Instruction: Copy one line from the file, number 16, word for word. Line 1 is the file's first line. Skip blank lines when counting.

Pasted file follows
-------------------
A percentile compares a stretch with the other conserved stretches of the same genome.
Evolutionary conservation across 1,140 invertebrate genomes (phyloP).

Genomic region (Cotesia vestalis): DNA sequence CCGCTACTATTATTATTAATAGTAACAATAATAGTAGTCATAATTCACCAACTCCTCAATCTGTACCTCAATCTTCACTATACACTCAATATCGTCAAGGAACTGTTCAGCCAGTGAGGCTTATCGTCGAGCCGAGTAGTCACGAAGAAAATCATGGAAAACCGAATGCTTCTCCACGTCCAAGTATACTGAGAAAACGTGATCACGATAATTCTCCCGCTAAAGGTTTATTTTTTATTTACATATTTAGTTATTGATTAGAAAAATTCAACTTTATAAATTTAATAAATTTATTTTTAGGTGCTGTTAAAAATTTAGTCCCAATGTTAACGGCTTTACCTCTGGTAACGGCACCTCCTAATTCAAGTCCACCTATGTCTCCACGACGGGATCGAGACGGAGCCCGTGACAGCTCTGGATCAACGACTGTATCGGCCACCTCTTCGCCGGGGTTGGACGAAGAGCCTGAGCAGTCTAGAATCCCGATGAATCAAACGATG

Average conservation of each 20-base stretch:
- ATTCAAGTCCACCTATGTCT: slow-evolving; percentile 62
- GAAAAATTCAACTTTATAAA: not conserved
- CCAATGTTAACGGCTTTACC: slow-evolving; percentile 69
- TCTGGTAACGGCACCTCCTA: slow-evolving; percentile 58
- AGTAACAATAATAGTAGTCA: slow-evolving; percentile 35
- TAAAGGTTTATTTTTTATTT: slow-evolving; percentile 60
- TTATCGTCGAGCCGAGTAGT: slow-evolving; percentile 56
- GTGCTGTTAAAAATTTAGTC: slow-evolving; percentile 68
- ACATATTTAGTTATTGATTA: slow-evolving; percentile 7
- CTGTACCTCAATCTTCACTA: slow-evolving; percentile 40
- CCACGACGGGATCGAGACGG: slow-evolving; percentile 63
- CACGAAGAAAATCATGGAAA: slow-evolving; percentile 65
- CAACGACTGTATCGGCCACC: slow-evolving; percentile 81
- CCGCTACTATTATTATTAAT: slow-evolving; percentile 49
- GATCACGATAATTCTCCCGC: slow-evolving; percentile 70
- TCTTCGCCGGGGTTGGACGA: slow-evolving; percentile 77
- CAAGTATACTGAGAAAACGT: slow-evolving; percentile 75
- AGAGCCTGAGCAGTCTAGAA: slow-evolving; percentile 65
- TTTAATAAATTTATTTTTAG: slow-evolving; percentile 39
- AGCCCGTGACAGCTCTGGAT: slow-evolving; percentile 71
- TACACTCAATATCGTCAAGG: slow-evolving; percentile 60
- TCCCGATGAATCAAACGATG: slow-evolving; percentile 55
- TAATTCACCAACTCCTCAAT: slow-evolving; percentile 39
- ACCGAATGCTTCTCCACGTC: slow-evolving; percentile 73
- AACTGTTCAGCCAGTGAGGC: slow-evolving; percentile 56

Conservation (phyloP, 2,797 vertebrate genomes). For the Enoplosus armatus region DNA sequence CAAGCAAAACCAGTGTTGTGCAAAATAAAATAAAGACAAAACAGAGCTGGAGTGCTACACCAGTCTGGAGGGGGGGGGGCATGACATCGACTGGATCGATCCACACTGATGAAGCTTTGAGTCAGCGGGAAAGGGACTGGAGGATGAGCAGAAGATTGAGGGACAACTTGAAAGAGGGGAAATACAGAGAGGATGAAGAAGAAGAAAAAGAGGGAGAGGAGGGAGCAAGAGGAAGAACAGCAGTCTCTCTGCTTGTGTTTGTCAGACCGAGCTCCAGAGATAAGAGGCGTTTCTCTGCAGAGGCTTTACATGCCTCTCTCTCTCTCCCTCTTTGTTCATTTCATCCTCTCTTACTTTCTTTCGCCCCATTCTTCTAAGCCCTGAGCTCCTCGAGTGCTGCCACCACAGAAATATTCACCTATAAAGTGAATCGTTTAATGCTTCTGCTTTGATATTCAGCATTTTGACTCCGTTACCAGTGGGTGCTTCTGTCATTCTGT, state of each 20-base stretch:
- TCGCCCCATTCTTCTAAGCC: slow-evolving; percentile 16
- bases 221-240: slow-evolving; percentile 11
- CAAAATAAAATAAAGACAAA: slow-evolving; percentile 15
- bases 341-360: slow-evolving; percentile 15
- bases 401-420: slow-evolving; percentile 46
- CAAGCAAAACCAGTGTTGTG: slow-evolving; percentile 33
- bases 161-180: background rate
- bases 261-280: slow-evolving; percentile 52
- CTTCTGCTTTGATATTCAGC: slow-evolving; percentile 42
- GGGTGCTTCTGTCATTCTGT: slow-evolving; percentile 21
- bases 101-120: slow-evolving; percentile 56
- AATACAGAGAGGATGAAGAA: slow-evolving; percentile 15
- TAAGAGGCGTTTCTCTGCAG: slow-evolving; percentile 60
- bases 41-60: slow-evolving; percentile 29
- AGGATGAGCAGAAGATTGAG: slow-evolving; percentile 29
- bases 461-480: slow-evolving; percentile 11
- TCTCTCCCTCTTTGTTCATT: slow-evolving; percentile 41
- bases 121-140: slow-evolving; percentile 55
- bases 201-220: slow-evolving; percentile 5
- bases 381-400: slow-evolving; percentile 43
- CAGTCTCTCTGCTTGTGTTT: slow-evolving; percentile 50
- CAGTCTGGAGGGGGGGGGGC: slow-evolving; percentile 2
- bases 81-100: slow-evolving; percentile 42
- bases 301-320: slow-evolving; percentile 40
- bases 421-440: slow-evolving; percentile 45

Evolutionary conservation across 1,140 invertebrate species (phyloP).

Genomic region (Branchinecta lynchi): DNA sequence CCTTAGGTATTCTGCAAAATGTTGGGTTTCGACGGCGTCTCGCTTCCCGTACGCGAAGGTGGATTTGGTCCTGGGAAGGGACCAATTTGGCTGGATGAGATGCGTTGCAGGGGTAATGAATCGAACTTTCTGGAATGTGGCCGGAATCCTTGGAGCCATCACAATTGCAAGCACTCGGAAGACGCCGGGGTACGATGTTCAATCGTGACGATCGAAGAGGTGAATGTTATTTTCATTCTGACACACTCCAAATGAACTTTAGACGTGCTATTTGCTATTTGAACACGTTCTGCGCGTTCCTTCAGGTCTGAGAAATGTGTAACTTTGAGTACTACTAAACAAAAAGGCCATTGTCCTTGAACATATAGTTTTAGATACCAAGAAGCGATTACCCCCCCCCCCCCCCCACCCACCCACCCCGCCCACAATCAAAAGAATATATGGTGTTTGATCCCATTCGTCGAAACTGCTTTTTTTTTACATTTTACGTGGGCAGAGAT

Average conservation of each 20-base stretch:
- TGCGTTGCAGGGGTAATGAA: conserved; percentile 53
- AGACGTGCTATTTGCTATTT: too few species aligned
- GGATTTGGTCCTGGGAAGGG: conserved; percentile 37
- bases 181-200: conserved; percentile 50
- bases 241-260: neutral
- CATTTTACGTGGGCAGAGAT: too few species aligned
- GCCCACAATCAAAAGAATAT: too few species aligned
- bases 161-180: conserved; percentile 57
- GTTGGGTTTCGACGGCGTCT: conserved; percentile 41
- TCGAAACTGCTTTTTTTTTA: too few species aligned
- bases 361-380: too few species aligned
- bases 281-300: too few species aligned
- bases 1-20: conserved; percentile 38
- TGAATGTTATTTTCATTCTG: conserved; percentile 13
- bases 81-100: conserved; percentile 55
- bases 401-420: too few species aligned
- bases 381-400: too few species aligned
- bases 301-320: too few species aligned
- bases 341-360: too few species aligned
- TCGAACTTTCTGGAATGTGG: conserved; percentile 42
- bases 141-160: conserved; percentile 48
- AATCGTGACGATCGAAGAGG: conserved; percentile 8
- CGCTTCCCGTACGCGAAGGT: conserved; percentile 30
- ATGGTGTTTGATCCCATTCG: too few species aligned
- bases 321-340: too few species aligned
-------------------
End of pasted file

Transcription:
- CACGAAGAAAATCATGGAAA: slow-evolving; percentile 65